Cultural appropriation is one topic you do not take lightly. Much to his ire, Hal Niedzviecki, Editor-in-Chief at the Write Magazine, learnt this the hard way. His voicing an opinion on the subject led to a massively successful crowdfunding campaign for Indigenous writers.
The infamous campaign all started because of an editorial titled, “Winning the Appropriation Prize,” where Niedzviecki invited readers to “write what they don’t know,” and offered readers the “Appropriation Prize” for their best work. Public outrage, especially from the Indigenous community, soon followed, in addition to Niedzviecki resigning from his position at the magazine.
There is a silver lining to this story, though.
Toronto lawyer, Robin Parker was so deeply affected by Niedzviecki’s article that she decided to launch a crowdfunding campaign for a Canadian literary award to support the efforts of Indigenous writers. She received an insurmountable wave of support from the Canadian Literary community by exceeding the initial goal of $10,000 (and still growing!).
When the campaign was initially launched, they received an anonymous $1000 donation and soon tripled the goal of $10,000 only two days later. Other popular names who came out in open support of the campaign included Jesse Wente, TIFF programmer and CBC film and pop culture critic, Tanya Tagaq, Inuit throat singer, and members of the CanLit establishment including Heather O’Neill, Camilla Gibb and Michael Redhill.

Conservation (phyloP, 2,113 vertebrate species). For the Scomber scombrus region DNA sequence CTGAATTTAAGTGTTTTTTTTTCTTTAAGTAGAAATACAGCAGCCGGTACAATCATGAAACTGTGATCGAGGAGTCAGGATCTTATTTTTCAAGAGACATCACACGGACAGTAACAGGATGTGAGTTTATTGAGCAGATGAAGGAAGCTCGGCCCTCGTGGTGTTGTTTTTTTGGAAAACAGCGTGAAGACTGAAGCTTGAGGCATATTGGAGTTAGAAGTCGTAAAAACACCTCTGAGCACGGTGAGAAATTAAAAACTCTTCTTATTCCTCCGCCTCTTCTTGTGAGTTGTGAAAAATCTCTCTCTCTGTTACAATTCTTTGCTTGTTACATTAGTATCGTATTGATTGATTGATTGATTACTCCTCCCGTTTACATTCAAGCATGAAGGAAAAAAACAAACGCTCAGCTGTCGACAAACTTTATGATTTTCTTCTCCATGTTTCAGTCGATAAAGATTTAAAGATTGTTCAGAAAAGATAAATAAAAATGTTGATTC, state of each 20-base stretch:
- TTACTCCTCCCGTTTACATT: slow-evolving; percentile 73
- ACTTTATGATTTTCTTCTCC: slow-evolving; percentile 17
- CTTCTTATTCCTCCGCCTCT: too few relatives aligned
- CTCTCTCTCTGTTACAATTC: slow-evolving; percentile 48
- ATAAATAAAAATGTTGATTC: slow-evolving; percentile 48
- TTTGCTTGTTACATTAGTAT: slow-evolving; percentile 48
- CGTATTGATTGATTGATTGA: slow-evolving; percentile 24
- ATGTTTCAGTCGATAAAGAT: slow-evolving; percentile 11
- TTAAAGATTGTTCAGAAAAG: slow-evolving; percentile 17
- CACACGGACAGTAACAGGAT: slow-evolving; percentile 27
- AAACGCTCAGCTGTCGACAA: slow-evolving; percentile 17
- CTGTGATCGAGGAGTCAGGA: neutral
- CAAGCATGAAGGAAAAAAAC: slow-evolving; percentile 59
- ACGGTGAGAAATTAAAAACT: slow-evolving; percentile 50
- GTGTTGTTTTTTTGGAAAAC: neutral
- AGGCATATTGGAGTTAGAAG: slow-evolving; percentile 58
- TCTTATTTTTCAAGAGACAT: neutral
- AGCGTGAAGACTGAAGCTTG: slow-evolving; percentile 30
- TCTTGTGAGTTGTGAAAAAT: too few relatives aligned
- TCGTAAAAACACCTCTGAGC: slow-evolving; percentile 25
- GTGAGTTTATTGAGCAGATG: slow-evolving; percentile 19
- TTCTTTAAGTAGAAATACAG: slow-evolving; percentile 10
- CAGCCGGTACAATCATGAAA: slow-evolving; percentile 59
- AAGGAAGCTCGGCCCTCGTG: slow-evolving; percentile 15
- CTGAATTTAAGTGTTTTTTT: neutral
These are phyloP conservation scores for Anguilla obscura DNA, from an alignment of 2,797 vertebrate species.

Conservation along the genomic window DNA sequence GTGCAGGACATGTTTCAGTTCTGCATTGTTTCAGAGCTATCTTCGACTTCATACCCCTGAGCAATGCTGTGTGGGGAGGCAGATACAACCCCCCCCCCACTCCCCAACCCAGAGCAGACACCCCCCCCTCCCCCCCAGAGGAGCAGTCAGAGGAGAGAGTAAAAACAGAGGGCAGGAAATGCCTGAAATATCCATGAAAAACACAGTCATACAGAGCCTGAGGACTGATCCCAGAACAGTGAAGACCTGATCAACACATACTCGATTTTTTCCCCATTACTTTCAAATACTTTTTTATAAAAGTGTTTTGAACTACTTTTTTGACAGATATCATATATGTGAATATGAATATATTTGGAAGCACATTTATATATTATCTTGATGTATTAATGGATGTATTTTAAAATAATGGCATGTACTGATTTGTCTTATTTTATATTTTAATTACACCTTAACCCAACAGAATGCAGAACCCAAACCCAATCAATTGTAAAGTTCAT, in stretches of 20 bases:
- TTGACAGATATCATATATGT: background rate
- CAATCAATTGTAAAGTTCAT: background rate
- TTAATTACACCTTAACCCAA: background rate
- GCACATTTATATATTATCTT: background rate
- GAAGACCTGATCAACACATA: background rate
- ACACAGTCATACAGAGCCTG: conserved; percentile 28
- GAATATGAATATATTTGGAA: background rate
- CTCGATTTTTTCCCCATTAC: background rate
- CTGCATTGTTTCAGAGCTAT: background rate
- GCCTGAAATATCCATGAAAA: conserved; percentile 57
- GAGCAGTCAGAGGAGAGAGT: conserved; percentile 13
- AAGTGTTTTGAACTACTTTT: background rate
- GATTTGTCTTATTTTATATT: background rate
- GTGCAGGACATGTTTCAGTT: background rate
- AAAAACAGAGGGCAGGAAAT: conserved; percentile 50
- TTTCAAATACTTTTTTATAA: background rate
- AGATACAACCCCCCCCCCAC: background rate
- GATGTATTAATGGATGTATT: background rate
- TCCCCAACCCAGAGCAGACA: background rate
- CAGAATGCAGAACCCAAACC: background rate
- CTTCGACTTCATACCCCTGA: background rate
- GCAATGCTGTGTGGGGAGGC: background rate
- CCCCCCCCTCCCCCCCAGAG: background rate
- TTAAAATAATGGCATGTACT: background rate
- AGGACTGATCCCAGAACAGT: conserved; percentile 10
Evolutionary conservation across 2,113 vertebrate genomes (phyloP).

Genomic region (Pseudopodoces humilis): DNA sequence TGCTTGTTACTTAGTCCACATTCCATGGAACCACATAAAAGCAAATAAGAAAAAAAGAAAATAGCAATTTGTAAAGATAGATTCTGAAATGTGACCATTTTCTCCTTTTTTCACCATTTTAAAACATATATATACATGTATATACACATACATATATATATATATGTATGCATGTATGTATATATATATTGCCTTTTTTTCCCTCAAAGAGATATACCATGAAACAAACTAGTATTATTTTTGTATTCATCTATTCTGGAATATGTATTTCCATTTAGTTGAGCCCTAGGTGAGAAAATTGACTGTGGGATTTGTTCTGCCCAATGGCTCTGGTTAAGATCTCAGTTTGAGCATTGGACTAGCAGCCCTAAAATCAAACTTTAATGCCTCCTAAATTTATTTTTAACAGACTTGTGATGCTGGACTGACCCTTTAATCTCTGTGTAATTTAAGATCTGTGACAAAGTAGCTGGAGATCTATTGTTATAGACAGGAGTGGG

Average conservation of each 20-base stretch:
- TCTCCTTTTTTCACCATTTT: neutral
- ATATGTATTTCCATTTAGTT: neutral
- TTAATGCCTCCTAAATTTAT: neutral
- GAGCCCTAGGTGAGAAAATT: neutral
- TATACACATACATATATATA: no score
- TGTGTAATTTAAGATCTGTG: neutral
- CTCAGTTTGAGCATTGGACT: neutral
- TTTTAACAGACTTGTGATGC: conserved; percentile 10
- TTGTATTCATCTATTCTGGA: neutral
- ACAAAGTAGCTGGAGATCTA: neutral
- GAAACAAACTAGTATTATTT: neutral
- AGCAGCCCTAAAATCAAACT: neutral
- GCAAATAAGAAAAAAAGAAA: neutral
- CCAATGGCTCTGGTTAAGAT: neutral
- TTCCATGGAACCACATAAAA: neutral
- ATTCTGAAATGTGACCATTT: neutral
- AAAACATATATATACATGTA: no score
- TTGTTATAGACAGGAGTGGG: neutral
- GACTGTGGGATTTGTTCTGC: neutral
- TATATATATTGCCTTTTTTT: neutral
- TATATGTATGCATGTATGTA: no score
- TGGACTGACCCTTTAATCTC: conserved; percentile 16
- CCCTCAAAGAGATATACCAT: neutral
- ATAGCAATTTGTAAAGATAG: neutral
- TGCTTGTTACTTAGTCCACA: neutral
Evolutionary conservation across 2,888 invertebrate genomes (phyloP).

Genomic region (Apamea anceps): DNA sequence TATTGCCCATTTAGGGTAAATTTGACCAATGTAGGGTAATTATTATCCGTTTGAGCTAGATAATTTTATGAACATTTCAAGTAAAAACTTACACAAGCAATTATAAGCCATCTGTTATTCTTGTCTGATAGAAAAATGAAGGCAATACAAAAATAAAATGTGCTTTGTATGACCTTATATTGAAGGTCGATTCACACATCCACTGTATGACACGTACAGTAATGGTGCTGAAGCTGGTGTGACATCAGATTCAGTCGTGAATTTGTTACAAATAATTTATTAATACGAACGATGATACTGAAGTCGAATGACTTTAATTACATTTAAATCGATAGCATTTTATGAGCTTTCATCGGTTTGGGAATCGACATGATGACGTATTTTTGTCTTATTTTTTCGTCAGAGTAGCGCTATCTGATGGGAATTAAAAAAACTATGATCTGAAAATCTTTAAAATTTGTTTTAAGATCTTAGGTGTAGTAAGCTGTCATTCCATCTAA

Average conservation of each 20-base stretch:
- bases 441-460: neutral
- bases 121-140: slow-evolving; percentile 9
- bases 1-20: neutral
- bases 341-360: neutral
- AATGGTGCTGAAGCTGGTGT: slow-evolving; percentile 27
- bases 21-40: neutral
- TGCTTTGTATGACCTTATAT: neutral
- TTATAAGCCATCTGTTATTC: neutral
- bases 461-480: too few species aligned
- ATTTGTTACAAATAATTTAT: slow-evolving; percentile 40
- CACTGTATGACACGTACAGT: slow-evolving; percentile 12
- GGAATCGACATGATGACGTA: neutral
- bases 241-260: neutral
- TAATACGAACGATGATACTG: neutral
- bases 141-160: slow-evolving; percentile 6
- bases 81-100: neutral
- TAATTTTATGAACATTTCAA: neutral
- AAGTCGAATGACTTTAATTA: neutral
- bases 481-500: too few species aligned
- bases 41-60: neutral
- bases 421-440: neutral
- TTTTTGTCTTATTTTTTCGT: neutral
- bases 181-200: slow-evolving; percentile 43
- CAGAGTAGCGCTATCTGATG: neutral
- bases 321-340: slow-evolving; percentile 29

The instant success of this crowdfunding campaign is almost akin to the crowdfunding success of Kickstarter’s Pebble E-Paper Watch. As one of the first affordable smart watches on the market, the product raised $10,266,845 in only 37 days.
Granted, the campaign was an enormous success, but what does it mean for Canadian businesses? First, this story shows how charitable work and community outreach can work in favour of a business. Spreading the word about a noteworthy cause can bring in a lot of support from surrounding businesses that you may not have otherwise been in touch with. Second, the exposure gained from supporting various charities can be instrumental in obtaining business with other clients in the community. And lastly, launching crowdfunding campaigns could prove to be an effective outreach program for companies looking to start an initiative similar to this one.
The impact on emerging Indigenous youth is empowering. The amount of people who have come on board to support this cause will not only encourage more Indigenous youth to pursue an education in writing and arts, it will also help others learn more about the Indigenous culture.
Aileen Ormoc | The Edge Blog